g) Incredibly-adjustable Seating on the Citadel. The Ridge was set-and-forget, but there was no lowering of the seat. Maybe it wasn't necessary because there is tons of headroom in both the Ridgeline and Pilot. But the seat height adjustment makes all the difference in the world for myself and elderly relatives with bad hips, or lack of flexibility.
h) Technology in the Durango! Honda has not refreshed the Ridgeline or Pilot in over 5 or 6 years. No Cross-path Detection. No Auto-sensing Cruise Control. No Crash Avoidance (unless I missed this). I think the Hondas might have Blind Spot Monitoring. My Ridge did not.
i) Auto Climate Reaction upon starting! The Durango can tell when it's freaking cold outside. Remote start the vehicle and the Heated Steering Wheel and Heated Seats come on. This might be dependent upon settings I'm not aware are activated, but ME LIKEY!!
j) More Power Outlets. I thought the Ridgeline had plenty of Power Outlets, but the Durango has them in areas I never expected. Nice touch!
k) More Hand-Holds. My passengers immediately commented on these when climbing into the second row seats, particularly. The Ridge had one only on the Passenger Front Pillar. I think. I cannot swear to that.
l) Luggage Rack design is very good on the Durango. The bars are concealed to eliminate wind drag. And they include tie-downs for bungee cords! My Ridgeline did not have any luggage rack, except as an option. Again, this might be unfair due to the trim levels.
m) Auto-folding Head Restraints in the Rear. I love this feature. In the Ridge I had to pull the Rear Head Restraints out and store them when not in use. Then find them and reinstall. A PITA!!
n) Turning Radius! 37-ft, roughly, vs. 42-ft, roughly. Makes a big difference, and is more fun. The Durango matches the Jeep Grand Cherokee in this regard.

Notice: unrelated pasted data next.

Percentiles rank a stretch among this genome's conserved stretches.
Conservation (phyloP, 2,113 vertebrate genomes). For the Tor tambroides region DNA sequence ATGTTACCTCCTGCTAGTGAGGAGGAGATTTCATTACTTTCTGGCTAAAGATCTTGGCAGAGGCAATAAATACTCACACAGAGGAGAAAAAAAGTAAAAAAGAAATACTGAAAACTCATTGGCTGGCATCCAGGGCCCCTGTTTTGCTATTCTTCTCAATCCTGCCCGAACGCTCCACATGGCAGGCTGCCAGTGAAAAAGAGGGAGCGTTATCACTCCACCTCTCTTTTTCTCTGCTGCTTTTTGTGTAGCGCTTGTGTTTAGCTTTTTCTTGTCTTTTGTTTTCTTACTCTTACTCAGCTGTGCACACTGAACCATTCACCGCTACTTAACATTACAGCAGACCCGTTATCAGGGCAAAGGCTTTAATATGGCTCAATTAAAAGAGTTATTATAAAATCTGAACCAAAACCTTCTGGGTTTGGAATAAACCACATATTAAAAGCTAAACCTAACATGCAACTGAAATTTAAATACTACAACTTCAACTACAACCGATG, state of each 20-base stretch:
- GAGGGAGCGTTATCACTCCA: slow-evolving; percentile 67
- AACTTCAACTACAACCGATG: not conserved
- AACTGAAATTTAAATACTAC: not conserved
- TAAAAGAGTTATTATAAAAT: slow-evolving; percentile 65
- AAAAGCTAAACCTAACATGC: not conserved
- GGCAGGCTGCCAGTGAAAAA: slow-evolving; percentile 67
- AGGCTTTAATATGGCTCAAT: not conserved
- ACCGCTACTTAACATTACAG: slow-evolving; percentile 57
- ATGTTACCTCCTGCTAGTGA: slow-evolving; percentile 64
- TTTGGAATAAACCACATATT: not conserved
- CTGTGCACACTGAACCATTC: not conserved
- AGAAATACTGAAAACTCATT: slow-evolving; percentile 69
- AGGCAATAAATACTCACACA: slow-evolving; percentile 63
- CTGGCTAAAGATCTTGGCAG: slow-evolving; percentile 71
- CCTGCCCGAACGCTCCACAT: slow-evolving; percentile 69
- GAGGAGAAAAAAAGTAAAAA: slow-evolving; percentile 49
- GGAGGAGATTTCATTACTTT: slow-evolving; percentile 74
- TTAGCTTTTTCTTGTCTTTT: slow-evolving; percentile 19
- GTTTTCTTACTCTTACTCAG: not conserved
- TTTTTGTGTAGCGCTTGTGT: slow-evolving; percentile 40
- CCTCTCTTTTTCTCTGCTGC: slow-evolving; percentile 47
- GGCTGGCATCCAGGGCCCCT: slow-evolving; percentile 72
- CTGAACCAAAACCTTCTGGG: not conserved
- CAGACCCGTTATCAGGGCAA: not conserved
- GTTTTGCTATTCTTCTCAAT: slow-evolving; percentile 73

o) HEMI!! I don't have enough miles broken-in on the engine to really floor this thing. But there's something to be said for the EFFORTLESS acceleration into highway situations that I'm sensing, so far. I added a K&N Filter to my Ridge to boost the horsepower a bit, if that tells you anything. The K&N added a nice little growl to that truck (which I still get a kick from). And the Pilot only offers the exact same engine while being a heavier vehicle. Whereas, the Ridge got down the road just fine, the Citadel with a V8 does it with authority. But, really, the feeling is more like "gliding" than feeling like I'm having to do some of the "pedaling" -- if you can understand what I mean. And I haven't even tapped all those cylinders, yet!
One more thought...
Running Boards. I thought I really wanted those, but I've come to hate them. A colleague has the exact same Ridgeline and every time I ride in his the running boards bang into the back of my calves and ankles. It's yet another uncomfortable "thing". And they're always dirty, it seems. I left them off my Ridge, and was glad I did. I will not put them on the Citadel. Another reason besides comfort is simple -- they actually make it more difficult for elderly relatives to climb in. It creates a step many of them have difficulty with. Then their head is too high to let them enter the vehicle easily. It becomes a twist-and-turn or bend-awkwardly moment. They might be perfect for children and dogs. I know this will get some comments. If you are tall, running boards might not be an issue. But I'm 5-ft 10-in and I simply can't clear them well-enough to also enter the vehicle comfortably. I urge you to test these for comfort before buying them. If they offered a small disappearing step that slid under the vehicle when the door was closed -- that might be something I would consider. Maybe I need to invent it!
The tubular style might be more comfortable than the board style, now that I think about it. But they do not look as nice, to me.
Okay. I've only owned this a week, and I've only put about 115 miles on it. These are initial impressions vs. a 5 year old vehicle that I was mostly happy in. I have a lot of respect for Honda. Their cars last FOREVER and I've owned three with never a problem. And I think they really do their homework. But I'm not regretting the switch -- even at the big increase in price. I hope these good impressions increase in quantity as the next several months go by. I think Dodge has a real sweetheart of a vehicle in its stable! The accolades in the Press are not simply hype.